This first comprehensive and thoroughly documented study of the political development of two of the newly formed nations of Central Africa presents the full story of the successful efforts of the people of Malawi and Zambia to achieve self-government. Following a detailed examination of the impact of British colonial rule, the author provides a new interpretation of the earliest demonstrations of native discontent and he explains how the forces of protest found expression through proto-political parties and the formation of religious sects and millennial movements. He also interprets the objectives and tactics of the ruling white settlers in their abortive effort to establish the Federation of Rhodesia and Nyasaland.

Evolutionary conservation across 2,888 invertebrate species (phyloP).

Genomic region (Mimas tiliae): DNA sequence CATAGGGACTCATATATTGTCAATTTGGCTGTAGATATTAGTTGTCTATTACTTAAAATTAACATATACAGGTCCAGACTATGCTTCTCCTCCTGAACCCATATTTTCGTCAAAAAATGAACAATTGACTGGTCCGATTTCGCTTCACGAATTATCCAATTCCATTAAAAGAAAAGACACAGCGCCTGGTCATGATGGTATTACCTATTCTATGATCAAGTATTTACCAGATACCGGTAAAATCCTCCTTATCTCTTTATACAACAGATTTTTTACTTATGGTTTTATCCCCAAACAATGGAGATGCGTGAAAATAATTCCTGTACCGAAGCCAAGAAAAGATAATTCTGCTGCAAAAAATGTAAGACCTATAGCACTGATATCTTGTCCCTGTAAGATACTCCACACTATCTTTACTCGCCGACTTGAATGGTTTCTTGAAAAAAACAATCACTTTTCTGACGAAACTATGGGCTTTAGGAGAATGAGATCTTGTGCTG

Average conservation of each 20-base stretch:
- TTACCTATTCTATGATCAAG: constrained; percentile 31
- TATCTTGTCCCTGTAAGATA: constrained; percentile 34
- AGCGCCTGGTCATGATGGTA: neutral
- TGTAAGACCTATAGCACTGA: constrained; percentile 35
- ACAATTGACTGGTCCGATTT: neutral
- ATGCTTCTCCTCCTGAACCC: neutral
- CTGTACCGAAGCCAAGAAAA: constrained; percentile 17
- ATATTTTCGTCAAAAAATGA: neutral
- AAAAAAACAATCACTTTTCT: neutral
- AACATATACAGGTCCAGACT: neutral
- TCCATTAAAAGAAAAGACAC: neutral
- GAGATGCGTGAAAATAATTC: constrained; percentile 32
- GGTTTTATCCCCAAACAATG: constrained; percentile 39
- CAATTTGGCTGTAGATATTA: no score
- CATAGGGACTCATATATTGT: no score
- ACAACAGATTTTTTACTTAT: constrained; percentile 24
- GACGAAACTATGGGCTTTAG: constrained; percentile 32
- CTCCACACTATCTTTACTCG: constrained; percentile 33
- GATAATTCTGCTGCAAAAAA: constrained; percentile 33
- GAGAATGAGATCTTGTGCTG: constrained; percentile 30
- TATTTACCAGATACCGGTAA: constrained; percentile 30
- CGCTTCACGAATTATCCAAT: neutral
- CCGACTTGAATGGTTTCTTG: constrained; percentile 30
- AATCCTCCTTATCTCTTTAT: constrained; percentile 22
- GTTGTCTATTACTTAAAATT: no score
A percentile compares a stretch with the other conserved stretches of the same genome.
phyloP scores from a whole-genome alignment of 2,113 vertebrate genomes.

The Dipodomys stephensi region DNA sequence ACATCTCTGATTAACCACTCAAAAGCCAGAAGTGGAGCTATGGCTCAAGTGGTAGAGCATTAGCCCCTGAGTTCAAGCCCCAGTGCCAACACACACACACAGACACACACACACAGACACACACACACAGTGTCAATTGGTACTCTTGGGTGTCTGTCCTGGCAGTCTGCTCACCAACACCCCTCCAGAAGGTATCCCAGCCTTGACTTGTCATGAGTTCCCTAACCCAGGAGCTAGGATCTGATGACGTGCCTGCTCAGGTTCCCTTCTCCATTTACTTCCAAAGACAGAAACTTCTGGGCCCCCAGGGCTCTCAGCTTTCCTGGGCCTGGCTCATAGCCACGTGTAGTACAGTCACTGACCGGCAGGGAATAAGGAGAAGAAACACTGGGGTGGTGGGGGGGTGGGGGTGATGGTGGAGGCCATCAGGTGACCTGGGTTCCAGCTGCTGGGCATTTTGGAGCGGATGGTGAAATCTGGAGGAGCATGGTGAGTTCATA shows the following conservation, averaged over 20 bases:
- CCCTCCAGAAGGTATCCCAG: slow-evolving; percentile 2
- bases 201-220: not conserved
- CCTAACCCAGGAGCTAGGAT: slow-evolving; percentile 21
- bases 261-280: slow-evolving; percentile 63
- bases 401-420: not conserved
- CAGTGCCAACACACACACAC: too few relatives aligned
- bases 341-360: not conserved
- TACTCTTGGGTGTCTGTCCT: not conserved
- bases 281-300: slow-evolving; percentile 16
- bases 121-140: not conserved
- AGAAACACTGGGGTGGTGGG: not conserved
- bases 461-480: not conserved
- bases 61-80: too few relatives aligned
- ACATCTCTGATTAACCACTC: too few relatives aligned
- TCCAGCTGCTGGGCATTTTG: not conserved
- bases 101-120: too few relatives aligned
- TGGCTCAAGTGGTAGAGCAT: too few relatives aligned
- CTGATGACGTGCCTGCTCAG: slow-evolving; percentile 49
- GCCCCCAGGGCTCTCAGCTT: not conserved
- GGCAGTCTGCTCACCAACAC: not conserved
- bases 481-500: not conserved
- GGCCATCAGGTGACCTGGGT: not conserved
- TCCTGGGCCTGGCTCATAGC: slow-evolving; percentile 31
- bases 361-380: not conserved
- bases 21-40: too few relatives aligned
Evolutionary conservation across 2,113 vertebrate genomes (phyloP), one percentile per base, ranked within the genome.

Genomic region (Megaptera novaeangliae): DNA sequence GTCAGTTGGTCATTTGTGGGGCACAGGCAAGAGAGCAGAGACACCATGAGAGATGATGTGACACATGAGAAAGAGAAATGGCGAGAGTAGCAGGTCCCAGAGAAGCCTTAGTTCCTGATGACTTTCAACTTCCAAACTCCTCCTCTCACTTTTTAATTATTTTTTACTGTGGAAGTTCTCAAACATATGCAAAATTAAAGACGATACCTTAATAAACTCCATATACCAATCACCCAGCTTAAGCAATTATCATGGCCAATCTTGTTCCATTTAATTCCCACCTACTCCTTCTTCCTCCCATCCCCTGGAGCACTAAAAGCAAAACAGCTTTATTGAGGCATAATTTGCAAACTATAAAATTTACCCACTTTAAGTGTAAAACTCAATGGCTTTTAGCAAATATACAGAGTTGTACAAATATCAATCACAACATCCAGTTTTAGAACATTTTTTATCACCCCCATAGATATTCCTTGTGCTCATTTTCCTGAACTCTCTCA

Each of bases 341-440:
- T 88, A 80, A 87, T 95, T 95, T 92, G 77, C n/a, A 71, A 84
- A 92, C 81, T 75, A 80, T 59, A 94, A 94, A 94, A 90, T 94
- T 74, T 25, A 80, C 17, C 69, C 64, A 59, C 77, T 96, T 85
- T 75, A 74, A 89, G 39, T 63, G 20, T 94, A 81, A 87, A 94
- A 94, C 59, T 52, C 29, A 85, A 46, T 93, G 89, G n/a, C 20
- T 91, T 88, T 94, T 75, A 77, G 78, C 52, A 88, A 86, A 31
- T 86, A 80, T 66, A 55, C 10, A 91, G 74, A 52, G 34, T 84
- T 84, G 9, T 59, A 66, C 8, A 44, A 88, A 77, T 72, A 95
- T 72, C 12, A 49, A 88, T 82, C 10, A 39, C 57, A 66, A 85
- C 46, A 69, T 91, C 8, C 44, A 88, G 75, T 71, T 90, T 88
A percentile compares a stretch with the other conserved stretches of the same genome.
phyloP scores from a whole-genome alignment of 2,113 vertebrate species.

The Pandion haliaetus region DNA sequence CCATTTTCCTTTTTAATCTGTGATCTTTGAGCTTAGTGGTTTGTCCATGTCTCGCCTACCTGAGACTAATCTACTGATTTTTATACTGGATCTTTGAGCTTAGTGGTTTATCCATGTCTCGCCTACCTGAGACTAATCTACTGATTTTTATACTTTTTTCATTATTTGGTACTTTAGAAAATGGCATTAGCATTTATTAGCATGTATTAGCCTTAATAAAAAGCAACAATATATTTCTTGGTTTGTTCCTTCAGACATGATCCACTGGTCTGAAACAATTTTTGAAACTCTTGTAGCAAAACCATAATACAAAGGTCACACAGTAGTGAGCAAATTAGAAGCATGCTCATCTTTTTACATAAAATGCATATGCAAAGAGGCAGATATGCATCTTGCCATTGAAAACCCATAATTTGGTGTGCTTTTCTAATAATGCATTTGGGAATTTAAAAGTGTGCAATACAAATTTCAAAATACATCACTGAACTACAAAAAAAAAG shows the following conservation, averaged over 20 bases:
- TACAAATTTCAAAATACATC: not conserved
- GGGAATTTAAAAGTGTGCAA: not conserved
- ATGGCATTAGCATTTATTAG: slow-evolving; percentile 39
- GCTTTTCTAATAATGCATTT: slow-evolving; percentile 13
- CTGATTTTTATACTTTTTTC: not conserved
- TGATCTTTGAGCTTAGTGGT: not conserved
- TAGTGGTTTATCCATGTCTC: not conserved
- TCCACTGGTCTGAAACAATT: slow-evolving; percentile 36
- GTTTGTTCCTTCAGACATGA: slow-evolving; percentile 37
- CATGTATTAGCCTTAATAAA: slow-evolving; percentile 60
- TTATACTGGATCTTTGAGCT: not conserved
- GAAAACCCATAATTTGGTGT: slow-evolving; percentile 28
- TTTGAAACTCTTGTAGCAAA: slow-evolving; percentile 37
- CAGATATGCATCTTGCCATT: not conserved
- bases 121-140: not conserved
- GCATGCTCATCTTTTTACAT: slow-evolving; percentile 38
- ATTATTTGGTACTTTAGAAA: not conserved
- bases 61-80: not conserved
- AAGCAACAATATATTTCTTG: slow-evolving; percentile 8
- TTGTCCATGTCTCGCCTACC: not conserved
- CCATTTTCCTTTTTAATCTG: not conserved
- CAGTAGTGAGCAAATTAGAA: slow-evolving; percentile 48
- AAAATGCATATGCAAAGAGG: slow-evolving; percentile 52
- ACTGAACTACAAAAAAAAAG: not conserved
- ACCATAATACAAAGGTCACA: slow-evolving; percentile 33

Basing his analysis on archival and other primary sources, including interviews with leading figures, Robert Rotberg traces the origins of the full-fledged political parties in both countries and describes the early congresses which were to become the dominant movements during the struggle for independence in Central Africa. He ends with an analysis of that struggle, bringing the story to its successful conclusion in late 1964. A postscript discusses the important changes of 1965.